The Impact of Covid-19 on the Present and Future of Business Travel

Business travelers around the world agree: Job effectiveness has suffered from the pandemic and travel restrictions

A new Chubb survey finds that business travelers around the world believe the Covid-19 pandemic and related travel restrictions have negatively impacted their effectiveness on the job as well as the ability of their employers to develop business, serve clients and maintain business relationships. At the same time, business travelers report that they have personally missed traveling for work and leisure, and are eager to get back on the road.

Download the survey report here

As businesses and families prepare for a return to a version of normality, Chubb, the world’s largest publicly traded property and casualty insurance company, wanted to gauge perceptions about the impact of the pandemic on travel. What was lost during this period of severely limited travel? How did it impact the effectiveness of business travelers and their employers? In a remote working environment, with few or no opportunities to travel, what worked and what didn’t?

The answers to these and other questions are important, as businesses make decisions about future travel budgets, return to office, and the new criteria for traveling to meet with clients, develop business or attend conferences. What travel can be effectively replaced by meeting virtually? What is the opportunity cost of staying at your desk instead of getting on a plane?

This is the first survey of its kind to gauge the views of business travelers across the world — in the United States, Europe, Asia Pacific and Latin America.

Survey findings address key attitudes about a return to business travel and how the lockdown has impacted business.

Among the key findings of the survey:

  • Globally, 80% or more of business travelers believe they are missing something important when they cannot see body language or other visual clues that you can only get in an in-person meeting. 
  • Nearly three out of four business travelers (74%) say they are less effective in their job due to the pandemic and severely limited travel opportunities. Areas that have been negatively impacted include client service and the ability to maintain relationships with clients and business partners.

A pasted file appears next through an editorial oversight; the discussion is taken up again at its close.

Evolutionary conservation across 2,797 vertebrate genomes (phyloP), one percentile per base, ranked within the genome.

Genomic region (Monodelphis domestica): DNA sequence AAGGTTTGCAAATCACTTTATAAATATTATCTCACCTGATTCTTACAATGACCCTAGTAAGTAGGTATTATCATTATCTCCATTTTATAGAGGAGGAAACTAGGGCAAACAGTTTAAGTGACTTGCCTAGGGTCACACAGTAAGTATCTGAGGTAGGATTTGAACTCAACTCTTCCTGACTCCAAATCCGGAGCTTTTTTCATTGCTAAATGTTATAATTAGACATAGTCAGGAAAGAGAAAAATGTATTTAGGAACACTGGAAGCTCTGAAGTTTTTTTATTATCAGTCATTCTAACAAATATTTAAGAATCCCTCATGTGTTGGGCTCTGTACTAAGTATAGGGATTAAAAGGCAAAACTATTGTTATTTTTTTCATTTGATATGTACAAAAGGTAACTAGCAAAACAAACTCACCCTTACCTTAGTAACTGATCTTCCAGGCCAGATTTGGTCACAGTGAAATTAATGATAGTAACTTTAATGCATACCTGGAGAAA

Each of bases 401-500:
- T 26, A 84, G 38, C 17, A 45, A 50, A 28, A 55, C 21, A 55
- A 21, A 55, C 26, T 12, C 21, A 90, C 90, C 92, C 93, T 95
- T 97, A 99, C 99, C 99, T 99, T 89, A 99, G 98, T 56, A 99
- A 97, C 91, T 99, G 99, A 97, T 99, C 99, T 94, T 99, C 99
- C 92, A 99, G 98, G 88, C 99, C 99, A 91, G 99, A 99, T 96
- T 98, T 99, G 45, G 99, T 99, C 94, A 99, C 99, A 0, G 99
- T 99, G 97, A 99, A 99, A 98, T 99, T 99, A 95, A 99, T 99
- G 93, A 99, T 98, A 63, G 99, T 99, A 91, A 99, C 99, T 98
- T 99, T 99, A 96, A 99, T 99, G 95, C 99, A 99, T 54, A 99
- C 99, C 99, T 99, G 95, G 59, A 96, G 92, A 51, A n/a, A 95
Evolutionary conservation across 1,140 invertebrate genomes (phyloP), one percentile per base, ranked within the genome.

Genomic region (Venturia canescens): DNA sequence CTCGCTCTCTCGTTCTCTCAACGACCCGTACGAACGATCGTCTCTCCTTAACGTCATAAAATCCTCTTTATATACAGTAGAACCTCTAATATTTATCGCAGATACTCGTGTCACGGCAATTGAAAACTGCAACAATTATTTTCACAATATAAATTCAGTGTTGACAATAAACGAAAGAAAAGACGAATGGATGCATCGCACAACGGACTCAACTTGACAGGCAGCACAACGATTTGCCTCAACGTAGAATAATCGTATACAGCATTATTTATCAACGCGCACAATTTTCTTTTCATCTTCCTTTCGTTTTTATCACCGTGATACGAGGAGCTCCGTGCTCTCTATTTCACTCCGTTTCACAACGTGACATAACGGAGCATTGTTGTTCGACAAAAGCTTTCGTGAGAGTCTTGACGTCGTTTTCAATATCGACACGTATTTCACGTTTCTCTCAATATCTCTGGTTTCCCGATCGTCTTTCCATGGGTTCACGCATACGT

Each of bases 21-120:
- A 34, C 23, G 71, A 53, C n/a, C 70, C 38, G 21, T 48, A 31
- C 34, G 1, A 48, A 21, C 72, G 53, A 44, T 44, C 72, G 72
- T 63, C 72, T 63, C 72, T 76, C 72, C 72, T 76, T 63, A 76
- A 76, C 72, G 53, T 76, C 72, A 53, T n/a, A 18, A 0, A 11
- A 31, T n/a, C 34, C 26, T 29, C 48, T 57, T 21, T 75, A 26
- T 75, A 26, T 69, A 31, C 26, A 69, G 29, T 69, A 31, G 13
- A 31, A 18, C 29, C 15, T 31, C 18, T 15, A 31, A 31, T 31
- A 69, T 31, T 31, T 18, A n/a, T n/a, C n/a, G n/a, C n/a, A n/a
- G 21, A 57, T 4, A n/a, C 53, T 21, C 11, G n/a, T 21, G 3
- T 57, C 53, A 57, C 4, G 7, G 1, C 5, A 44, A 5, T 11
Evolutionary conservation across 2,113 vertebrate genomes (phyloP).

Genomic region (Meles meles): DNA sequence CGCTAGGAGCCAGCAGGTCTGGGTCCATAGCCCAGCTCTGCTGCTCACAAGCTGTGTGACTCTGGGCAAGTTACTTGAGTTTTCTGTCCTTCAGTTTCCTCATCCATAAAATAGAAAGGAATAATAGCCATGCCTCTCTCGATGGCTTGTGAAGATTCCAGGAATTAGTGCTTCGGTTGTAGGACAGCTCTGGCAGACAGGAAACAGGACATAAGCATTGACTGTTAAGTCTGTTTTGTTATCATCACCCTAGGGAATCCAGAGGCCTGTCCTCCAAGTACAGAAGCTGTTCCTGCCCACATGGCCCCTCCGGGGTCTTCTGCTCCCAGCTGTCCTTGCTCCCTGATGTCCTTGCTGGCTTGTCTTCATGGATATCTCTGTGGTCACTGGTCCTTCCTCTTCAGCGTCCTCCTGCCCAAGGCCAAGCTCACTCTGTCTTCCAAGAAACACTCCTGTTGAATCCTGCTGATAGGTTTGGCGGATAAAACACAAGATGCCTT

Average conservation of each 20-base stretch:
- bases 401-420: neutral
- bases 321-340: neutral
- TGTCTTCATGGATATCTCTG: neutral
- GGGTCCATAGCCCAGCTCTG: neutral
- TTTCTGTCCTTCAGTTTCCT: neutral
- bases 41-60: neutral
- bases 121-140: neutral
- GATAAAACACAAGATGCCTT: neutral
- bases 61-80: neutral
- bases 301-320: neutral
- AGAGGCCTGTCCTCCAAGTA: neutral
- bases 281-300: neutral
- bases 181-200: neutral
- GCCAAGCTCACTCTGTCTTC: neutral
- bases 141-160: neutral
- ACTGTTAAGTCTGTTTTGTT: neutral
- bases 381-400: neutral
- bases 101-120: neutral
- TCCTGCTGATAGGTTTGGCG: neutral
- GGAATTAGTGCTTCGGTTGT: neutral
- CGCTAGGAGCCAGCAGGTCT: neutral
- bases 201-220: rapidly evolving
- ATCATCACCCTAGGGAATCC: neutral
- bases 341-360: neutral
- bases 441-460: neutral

• With the proper precautions, respondents are twice as likely to feel more comfortable traveling for business than for leisure.  One reason cited: business is important to their livelihood.  
  • A clear majority of business travelers (69%) expect that company travel budgets will be trimmed in a post-Covid world to reduce expenses. 
  • 75% of business travelers are willing to pay more to keep the middle seat open when they fly.
  • 87% of business travelers have been personally concerned about contracting Covid during the pandemic, and take steps to protect themselves, including wearing masks and social distancing. A smaller share (74%) say they always follow government rules.  Another 24% say they sometimes follow Covid restrictions.  Adherence to Covid safety protocols is highest among travelers in Latin America at 87%.

Our survey shows that business travelers are now paying closer attention to what travel insurance coverage they have before they take a trip. As Covid recedes as a barrier to travel, the importance of best-in-class travel medical coverage and employer duty of care are increasingly being recognized.

One of the most striking findings of our survey is how much business travelers in all regions agree: The pandemic, and the travel limitations that came with it, have cost business travelers and their employers the ability to effectively serve clients and maintain relationships with clients and business partners. This was the view of nearly 75% of respondents around the world. It didn't matter where they live, how much they earn or how frequently they travel. We did find some differences in responses by age group, but that was largely limited to questions about fears of contracting Covid. Younger business travelers, for example, had a higher tolerance for Covid risks.